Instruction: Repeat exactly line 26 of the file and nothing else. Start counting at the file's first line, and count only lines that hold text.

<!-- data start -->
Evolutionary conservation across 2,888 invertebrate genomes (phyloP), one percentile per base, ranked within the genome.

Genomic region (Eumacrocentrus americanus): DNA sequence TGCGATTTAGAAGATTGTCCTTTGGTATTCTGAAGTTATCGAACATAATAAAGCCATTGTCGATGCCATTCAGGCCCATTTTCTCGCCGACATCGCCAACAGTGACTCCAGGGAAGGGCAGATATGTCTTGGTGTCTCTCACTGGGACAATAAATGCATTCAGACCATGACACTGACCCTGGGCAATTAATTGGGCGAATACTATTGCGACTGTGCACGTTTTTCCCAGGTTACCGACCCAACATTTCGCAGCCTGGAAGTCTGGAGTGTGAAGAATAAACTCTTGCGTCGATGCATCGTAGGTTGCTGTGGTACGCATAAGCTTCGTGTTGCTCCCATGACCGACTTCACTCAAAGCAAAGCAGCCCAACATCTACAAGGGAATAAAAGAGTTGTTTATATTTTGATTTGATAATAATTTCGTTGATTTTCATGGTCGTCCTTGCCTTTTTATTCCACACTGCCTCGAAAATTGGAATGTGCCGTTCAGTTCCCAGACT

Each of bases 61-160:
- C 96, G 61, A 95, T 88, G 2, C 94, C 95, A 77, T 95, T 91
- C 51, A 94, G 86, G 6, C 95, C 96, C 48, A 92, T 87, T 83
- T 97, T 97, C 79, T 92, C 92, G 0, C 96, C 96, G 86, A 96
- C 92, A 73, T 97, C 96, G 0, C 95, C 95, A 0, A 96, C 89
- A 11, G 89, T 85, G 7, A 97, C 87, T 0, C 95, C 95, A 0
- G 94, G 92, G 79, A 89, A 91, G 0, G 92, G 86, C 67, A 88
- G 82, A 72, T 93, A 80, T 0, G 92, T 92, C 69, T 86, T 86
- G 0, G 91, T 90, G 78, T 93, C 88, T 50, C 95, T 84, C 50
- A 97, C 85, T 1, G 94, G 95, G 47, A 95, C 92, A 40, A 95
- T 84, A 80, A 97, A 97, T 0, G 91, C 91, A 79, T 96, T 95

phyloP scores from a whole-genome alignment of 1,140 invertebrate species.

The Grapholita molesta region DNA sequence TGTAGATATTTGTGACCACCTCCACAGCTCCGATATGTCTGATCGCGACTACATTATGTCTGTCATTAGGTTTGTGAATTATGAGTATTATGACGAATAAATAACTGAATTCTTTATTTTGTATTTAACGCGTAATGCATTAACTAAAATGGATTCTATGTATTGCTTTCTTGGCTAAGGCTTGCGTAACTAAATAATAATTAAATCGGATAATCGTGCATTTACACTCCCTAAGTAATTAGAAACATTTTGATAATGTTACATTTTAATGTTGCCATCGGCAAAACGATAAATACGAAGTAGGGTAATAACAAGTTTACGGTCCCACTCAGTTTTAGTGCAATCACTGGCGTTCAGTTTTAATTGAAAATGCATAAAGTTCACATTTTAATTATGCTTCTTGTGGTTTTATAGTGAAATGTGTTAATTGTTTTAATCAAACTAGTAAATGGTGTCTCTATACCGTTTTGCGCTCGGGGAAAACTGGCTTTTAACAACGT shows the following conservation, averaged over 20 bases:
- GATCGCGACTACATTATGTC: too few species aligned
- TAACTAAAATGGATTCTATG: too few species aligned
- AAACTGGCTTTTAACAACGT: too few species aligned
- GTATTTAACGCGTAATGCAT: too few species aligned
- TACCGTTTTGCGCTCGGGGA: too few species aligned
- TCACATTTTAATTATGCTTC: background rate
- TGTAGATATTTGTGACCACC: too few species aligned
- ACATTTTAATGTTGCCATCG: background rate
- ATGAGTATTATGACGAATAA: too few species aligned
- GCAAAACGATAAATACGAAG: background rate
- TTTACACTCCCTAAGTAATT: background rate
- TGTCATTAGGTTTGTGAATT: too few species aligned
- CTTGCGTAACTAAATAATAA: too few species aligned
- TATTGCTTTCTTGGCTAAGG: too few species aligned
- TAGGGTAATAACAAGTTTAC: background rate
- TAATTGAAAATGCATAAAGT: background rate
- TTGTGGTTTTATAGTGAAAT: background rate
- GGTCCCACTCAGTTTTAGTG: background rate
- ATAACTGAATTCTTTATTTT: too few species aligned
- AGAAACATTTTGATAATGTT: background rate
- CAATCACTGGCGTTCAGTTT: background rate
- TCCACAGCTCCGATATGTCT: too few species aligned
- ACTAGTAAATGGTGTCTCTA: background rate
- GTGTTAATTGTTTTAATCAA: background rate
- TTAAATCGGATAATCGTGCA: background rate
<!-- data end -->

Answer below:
- TTTACACTCCCTAAGTAATT: background rate